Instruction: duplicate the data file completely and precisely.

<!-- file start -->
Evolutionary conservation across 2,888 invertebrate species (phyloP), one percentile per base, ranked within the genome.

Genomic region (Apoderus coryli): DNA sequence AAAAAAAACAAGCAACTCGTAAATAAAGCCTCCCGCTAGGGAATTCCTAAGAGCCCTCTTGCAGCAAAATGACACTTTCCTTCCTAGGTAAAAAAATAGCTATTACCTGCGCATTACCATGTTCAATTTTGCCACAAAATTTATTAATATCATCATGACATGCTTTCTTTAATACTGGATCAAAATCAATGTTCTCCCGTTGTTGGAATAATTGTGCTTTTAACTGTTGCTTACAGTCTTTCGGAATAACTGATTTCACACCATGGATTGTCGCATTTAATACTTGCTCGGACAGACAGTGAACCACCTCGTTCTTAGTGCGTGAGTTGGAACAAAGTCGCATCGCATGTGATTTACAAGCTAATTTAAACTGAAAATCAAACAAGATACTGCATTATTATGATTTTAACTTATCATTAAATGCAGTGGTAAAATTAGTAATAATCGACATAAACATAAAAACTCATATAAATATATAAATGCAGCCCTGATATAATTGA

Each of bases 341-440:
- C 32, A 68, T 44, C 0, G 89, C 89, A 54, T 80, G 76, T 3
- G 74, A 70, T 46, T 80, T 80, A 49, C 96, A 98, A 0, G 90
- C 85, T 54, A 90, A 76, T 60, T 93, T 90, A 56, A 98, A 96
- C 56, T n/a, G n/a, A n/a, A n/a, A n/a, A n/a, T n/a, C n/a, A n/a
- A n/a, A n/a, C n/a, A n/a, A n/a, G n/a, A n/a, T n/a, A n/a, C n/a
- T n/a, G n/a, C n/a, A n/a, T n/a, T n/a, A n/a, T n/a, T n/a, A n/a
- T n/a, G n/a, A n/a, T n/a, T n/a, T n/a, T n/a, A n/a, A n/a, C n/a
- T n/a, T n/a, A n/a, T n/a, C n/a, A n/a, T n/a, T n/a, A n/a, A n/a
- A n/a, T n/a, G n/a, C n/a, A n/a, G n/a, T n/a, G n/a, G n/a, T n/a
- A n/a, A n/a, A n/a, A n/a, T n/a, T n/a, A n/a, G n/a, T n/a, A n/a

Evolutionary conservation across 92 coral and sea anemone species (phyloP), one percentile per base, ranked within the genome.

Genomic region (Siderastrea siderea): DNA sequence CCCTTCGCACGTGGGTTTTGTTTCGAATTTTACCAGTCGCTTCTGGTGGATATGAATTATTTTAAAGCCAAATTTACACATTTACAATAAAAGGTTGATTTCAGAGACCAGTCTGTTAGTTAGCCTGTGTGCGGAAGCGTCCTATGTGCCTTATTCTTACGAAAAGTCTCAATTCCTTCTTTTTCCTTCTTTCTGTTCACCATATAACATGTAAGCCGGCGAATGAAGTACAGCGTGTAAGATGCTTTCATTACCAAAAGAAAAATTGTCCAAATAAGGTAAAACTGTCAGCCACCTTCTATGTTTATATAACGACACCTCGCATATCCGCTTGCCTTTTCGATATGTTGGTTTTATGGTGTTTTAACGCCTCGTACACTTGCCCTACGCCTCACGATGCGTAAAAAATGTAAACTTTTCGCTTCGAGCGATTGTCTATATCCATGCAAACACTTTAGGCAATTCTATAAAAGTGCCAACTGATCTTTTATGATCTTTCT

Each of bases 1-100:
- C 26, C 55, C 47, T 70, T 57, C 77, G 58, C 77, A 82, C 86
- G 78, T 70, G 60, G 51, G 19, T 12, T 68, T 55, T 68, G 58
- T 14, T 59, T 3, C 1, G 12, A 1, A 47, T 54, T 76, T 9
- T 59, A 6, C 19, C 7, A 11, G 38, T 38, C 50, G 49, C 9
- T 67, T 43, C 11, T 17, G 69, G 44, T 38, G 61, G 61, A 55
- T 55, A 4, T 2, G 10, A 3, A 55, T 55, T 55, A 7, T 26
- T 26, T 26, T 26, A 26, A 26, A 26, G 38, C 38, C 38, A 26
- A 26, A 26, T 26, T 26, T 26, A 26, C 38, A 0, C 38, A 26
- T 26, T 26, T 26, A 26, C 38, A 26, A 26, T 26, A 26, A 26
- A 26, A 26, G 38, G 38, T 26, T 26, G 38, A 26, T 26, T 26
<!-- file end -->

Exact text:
Evolutionary conservation across 2,888 invertebrate species (phyloP), one percentile per base, ranked within the genome.

Genomic region (Apoderus coryli): DNA sequence AAAAAAAACAAGCAACTCGTAAATAAAGCCTCCCGCTAGGGAATTCCTAAGAGCCCTCTTGCAGCAAAATGACACTTTCCTTCCTAGGTAAAAAAATAGCTATTACCTGCGCATTACCATGTTCAATTTTGCCACAAAATTTATTAATATCATCATGACATGCTTTCTTTAATACTGGATCAAAATCAATGTTCTCCCGTTGTTGGAATAATTGTGCTTTTAACTGTTGCTTACAGTCTTTCGGAATAACTGATTTCACACCATGGATTGTCGCATTTAATACTTGCTCGGACAGACAGTGAACCACCTCGTTCTTAGTGCGTGAGTTGGAACAAAGTCGCATCGCATGTGATTTACAAGCTAATTTAAACTGAAAATCAAACAAGATACTGCATTATTATGATTTTAACTTATCATTAAATGCAGTGGTAAAATTAGTAATAATCGACATAAACATAAAAACTCATATAAATATATAAATGCAGCCCTGATATAATTGA

Each of bases 341-440:
- C 32, A 68, T 44, C 0, G 89, C 89, A 54, T 80, G 76, T 3
- G 74, A 70, T 46, T 80, T 80, A 49, C 96, A 98, A 0, G 90
- C 85, T 54, A 90, A 76, T 60, T 93, T 90, A 56, A 98, A 96
- C 56, T n/a, G n/a, A n/a, A n/a, A n/a, A n/a, T n/a, C n/a, A n/a
- A n/a, A n/a, C n/a, A n/a, A n/a, G n/a, A n/a, T n/a, A n/a, C n/a
- T n/a, G n/a, C n/a, A n/a, T n/a, T n/a, A n/a, T n/a, T n/a, A n/a
- T n/a, G n/a, A n/a, T n/a, T n/a, T n/a, T n/a, A n/a, A n/a, C n/a
- T n/a, T n/a, A n/a, T n/a, C n/a, A n/a, T n/a, T n/a, A n/a, A n/a
- A n/a, T n/a, G n/a, C n/a, A n/a, G n/a, T n/a, G n/a, G n/a, T n/a
- A n/a, A n/a, A n/a, A n/a, T n/a, T n/a, A n/a, G n/a, T n/a, A n/a

Evolutionary conservation across 92 coral and sea anemone species (phyloP), one percentile per base, ranked within the genome.

Genomic region (Siderastrea siderea): DNA sequence CCCTTCGCACGTGGGTTTTGTTTCGAATTTTACCAGTCGCTTCTGGTGGATATGAATTATTTTAAAGCCAAATTTACACATTTACAATAAAAGGTTGATTTCAGAGACCAGTCTGTTAGTTAGCCTGTGTGCGGAAGCGTCCTATGTGCCTTATTCTTACGAAAAGTCTCAATTCCTTCTTTTTCCTTCTTTCTGTTCACCATATAACATGTAAGCCGGCGAATGAAGTACAGCGTGTAAGATGCTTTCATTACCAAAAGAAAAATTGTCCAAATAAGGTAAAACTGTCAGCCACCTTCTATGTTTATATAACGACACCTCGCATATCCGCTTGCCTTTTCGATATGTTGGTTTTATGGTGTTTTAACGCCTCGTACACTTGCCCTACGCCTCACGATGCGTAAAAAATGTAAACTTTTCGCTTCGAGCGATTGTCTATATCCATGCAAACACTTTAGGCAATTCTATAAAAGTGCCAACTGATCTTTTATGATCTTTCT

Each of bases 1-100:
- C 26, C 55, C 47, T 70, T 57, C 77, G 58, C 77, A 82, C 86
- G 78, T 70, G 60, G 51, G 19, T 12, T 68, T 55, T 68, G 58
- T 14, T 59, T 3, C 1, G 12, A 1, A 47, T 54, T 76, T 9
- T 59, A 6, C 19, C 7, A 11, G 38, T 38, C 50, G 49, C 9
- T 67, T 43, C 11, T 17, G 69, G 44, T 38, G 61, G 61, A 55
- T 55, A 4, T 2, G 10, A 3, A 55, T 55, T 55, A 7, T 26
- T 26, T 26, T 26, A 26, A 26, A 26, G 38, C 38, C 38, A 26
- A 26, A 26, T 26, T 26, T 26, A 26, C 38, A 0, C 38, A 26
- T 26, T 26, T 26, A 26, C 38, A 26, A 26, T 26, A 26, A 26
- A 26, A 26, G 38, G 38, T 26, T 26, G 38, A 26, T 26, T 26